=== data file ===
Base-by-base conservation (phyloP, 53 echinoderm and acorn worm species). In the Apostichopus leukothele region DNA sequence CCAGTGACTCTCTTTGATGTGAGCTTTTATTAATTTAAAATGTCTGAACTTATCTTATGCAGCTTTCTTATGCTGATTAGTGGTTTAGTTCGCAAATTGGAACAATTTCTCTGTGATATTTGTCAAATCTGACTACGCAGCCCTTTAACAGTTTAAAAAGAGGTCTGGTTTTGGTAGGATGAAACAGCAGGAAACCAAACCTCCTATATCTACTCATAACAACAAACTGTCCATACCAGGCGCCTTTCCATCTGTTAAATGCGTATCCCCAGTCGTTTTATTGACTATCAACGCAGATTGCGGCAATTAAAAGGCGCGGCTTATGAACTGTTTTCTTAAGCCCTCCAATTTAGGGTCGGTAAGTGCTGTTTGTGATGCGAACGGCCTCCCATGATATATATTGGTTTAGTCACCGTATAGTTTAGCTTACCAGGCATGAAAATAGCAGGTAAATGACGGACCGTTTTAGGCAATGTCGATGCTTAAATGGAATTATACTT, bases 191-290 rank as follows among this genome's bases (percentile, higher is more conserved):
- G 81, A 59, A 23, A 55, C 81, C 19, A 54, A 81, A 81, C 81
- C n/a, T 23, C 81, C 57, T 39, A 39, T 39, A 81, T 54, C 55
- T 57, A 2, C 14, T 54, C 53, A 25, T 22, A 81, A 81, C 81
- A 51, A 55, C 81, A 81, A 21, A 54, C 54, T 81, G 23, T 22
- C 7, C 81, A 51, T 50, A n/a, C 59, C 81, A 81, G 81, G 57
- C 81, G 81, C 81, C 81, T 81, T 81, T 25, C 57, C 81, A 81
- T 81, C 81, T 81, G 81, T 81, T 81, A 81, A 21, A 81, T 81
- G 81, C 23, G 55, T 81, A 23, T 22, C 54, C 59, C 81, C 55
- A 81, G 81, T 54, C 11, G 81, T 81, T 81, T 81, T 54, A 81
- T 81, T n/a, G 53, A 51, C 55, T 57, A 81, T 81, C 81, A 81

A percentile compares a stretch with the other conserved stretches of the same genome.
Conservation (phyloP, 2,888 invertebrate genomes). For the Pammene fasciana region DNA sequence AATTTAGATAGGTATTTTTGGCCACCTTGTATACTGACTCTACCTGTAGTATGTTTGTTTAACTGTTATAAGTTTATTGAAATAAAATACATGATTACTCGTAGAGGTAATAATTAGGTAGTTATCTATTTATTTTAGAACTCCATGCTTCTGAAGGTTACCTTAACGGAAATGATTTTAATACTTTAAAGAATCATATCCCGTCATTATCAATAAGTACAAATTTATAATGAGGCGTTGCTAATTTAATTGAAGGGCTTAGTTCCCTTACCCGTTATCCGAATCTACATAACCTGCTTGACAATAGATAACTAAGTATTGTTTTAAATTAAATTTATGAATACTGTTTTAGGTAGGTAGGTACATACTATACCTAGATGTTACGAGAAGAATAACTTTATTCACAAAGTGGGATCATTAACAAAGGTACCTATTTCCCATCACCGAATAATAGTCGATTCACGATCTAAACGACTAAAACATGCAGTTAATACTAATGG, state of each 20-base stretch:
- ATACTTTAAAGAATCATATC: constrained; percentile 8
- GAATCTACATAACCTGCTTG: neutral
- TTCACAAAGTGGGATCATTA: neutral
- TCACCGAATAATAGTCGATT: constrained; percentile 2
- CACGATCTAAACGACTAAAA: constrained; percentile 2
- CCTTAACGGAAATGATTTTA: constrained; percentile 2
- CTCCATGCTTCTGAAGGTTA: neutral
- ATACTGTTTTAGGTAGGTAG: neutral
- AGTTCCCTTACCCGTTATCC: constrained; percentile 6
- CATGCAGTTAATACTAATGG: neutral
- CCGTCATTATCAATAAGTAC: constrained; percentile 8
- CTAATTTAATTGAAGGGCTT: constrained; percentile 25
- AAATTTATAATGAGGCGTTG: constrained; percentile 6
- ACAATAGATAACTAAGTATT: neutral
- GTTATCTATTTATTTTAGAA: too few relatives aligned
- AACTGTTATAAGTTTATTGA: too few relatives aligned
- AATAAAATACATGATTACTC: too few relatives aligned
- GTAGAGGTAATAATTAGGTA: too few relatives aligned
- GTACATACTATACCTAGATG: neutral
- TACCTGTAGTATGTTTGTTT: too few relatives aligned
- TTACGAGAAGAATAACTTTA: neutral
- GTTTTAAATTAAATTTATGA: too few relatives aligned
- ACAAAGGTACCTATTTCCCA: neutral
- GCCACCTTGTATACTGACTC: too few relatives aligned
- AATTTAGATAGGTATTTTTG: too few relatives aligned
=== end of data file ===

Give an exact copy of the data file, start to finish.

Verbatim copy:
Base-by-base conservation (phyloP, 53 echinoderm and acorn worm species). In the Apostichopus leukothele region DNA sequence CCAGTGACTCTCTTTGATGTGAGCTTTTATTAATTTAAAATGTCTGAACTTATCTTATGCAGCTTTCTTATGCTGATTAGTGGTTTAGTTCGCAAATTGGAACAATTTCTCTGTGATATTTGTCAAATCTGACTACGCAGCCCTTTAACAGTTTAAAAAGAGGTCTGGTTTTGGTAGGATGAAACAGCAGGAAACCAAACCTCCTATATCTACTCATAACAACAAACTGTCCATACCAGGCGCCTTTCCATCTGTTAAATGCGTATCCCCAGTCGTTTTATTGACTATCAACGCAGATTGCGGCAATTAAAAGGCGCGGCTTATGAACTGTTTTCTTAAGCCCTCCAATTTAGGGTCGGTAAGTGCTGTTTGTGATGCGAACGGCCTCCCATGATATATATTGGTTTAGTCACCGTATAGTTTAGCTTACCAGGCATGAAAATAGCAGGTAAATGACGGACCGTTTTAGGCAATGTCGATGCTTAAATGGAATTATACTT, bases 191-290 rank as follows among this genome's bases (percentile, higher is more conserved):
- G 81, A 59, A 23, A 55, C 81, C 19, A 54, A 81, A 81, C 81
- C n/a, T 23, C 81, C 57, T 39, A 39, T 39, A 81, T 54, C 55
- T 57, A 2, C 14, T 54, C 53, A 25, T 22, A 81, A 81, C 81
- A 51, A 55, C 81, A 81, A 21, A 54, C 54, T 81, G 23, T 22
- C 7, C 81, A 51, T 50, A n/a, C 59, C 81, A 81, G 81, G 57
- C 81, G 81, C 81, C 81, T 81, T 81, T 25, C 57, C 81, A 81
- T 81, C 81, T 81, G 81, T 81, T 81, A 81, A 21, A 81, T 81
- G 81, C 23, G 55, T 81, A 23, T 22, C 54, C 59, C 81, C 55
- A 81, G 81, T 54, C 11, G 81, T 81, T 81, T 81, T 54, A 81
- T 81, T n/a, G 53, A 51, C 55, T 57, A 81, T 81, C 81, A 81

A percentile compares a stretch with the other conserved stretches of the same genome.
Conservation (phyloP, 2,888 invertebrate genomes). For the Pammene fasciana region DNA sequence AATTTAGATAGGTATTTTTGGCCACCTTGTATACTGACTCTACCTGTAGTATGTTTGTTTAACTGTTATAAGTTTATTGAAATAAAATACATGATTACTCGTAGAGGTAATAATTAGGTAGTTATCTATTTATTTTAGAACTCCATGCTTCTGAAGGTTACCTTAACGGAAATGATTTTAATACTTTAAAGAATCATATCCCGTCATTATCAATAAGTACAAATTTATAATGAGGCGTTGCTAATTTAATTGAAGGGCTTAGTTCCCTTACCCGTTATCCGAATCTACATAACCTGCTTGACAATAGATAACTAAGTATTGTTTTAAATTAAATTTATGAATACTGTTTTAGGTAGGTAGGTACATACTATACCTAGATGTTACGAGAAGAATAACTTTATTCACAAAGTGGGATCATTAACAAAGGTACCTATTTCCCATCACCGAATAATAGTCGATTCACGATCTAAACGACTAAAACATGCAGTTAATACTAATGG, state of each 20-base stretch:
- ATACTTTAAAGAATCATATC: constrained; percentile 8
- GAATCTACATAACCTGCTTG: neutral
- TTCACAAAGTGGGATCATTA: neutral
- TCACCGAATAATAGTCGATT: constrained; percentile 2
- CACGATCTAAACGACTAAAA: constrained; percentile 2
- CCTTAACGGAAATGATTTTA: constrained; percentile 2
- CTCCATGCTTCTGAAGGTTA: neutral
- ATACTGTTTTAGGTAGGTAG: neutral
- AGTTCCCTTACCCGTTATCC: constrained; percentile 6
- CATGCAGTTAATACTAATGG: neutral
- CCGTCATTATCAATAAGTAC: constrained; percentile 8
- CTAATTTAATTGAAGGGCTT: constrained; percentile 25
- AAATTTATAATGAGGCGTTG: constrained; percentile 6
- ACAATAGATAACTAAGTATT: neutral
- GTTATCTATTTATTTTAGAA: too few relatives aligned
- AACTGTTATAAGTTTATTGA: too few relatives aligned
- AATAAAATACATGATTACTC: too few relatives aligned
- GTAGAGGTAATAATTAGGTA: too few relatives aligned
- GTACATACTATACCTAGATG: neutral
- TACCTGTAGTATGTTTGTTT: too few relatives aligned
- TTACGAGAAGAATAACTTTA: neutral
- GTTTTAAATTAAATTTATGA: too few relatives aligned
- ACAAAGGTACCTATTTCCCA: neutral
- GCCACCTTGTATACTGACTC: too few relatives aligned
- AATTTAGATAGGTATTTTTG: too few relatives aligned